There is a focus on accessibility that Douglas is keen to foster. Live runs a number of programmes aimed at emerging writers – including young writers of colour – and independent theatremakers. These include sessions for local artists and open castings. “I love that we are able to offer opportunities for artists at all levels,” Douglas says.
Live’s talent development works on a “four-level basis”, the artistic director continues, ranging from the absolute beginners to “your Lee Halls and Shelagh Stephensons”. He adds: “The ambition is that we become a real developer of talent. Some of the writers we’re working with currently will end up having plays on at the National Theatre, or in the West End.”
This emphasis on accessibility extends to the audience and he wants people from the city to feel at home at the venue. “You get people who come because it feels like their local theatre. It’s about the informality of the space. You want people to be able to come in, sit down and make themselves at home,” he says.
What was your first non-theatre job?
What was your first theatre job?
Winding a winch backstage in Tom’s Midnight Garden at the Library Theatre in Manchester in 2001.
What do you wish someone had told you when you were starting out?
Don’t be afraid.
Who or what was your biggest influence?
Annie Castledine, RIP.
What is your best advice for auditions?
We want you to do your best. Always keep that in the back of your mind.
If you hadn’t been an artistic director, what would you have been?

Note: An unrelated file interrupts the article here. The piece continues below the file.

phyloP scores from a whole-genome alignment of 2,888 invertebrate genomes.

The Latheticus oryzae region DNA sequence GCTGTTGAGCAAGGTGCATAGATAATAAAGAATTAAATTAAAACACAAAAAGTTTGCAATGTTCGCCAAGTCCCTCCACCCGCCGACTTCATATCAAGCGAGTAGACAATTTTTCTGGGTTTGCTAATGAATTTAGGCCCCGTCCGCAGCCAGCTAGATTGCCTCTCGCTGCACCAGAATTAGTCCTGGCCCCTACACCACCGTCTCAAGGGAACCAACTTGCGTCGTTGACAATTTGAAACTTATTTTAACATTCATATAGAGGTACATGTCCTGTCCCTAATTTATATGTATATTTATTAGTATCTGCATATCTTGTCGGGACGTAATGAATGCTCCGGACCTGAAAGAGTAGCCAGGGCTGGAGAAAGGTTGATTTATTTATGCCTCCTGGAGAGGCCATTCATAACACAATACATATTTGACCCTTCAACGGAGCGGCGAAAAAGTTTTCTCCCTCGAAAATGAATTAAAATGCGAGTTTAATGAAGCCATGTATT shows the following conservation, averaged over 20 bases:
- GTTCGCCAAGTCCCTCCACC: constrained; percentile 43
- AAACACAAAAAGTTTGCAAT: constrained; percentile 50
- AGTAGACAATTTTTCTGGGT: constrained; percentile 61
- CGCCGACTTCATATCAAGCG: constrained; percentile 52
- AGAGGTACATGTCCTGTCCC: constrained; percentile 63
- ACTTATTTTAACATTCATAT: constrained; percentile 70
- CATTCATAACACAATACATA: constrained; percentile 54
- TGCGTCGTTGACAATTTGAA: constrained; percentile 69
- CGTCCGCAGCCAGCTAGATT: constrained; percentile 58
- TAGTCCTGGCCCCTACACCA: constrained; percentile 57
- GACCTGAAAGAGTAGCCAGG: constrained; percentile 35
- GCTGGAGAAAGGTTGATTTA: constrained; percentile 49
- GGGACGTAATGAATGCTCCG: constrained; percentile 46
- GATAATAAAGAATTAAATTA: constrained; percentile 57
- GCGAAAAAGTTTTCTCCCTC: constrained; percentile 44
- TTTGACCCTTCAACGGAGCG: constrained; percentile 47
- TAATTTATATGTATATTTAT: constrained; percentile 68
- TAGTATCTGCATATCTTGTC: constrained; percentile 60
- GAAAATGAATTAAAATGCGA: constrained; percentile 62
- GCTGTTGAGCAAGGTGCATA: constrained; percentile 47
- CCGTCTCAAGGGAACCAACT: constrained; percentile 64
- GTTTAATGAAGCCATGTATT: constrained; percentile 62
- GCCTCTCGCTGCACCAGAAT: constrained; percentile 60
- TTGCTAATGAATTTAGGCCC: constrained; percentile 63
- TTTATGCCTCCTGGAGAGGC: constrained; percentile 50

A club singer.
Do you have any theatrical superstitions or rituals?
Wearing my wedding kilt on press night became a bit of a thing north of the border. I’ll probably bring that one down with me to Live Theatre.
“People come for different reasons. Some out of habit, some because they’re seven years old and their school has brought them. If that’s the entry point, that’s great. I want everyone in Newcastle to engage with it in some way, to connect with it.”
In a city well-served by theatre – with both Northern Stage and the Theatre Royal just up the road – it’s Live’s commitment to this kind of new writing that keeps it vital and enabled it to score recent coups such as the British premiere of Roddy Doyle’s Two Pints.
“It’s about great writing. Great new stories. The fact that they are really contemporary stories. It has to stem from the story. It has to stem from the writer, usually, at the heart of it. And that comes from our development of writers and encouraging them to express themselves and get to the heart of the stories that they want to tell,” Douglas says.
“Stories will always be… if not set in Newcastle, they’ll be drawn from that culture, the ones that we produce ourselves. They have to have that authentic ‘local-universal’ feel. And particularly be about working people. That’s what Live Theatre’s always been about. There’s no point taking on stories here that do anything else.”
Born: 1983, Manchester
Training: Rose Bruford College of Theatre and Performance
• The Cheviot, the Stag and the Black, Black Oil, Dundee Rep (2015 and 2016)
• Death of a Salesman, Dundee Rep (2017)
• Death of a Salesman won three awards at the Critics’ Awards for Theatre in Scotland 2017
• Educating Ronnie, which Douglas wrote and performed (2012)
• Letters Home (2014)
• The Red Shed by Mark Thomas (2016)
• Stand By, by Adam McNamara (2017)
Clear White Light runs until November 10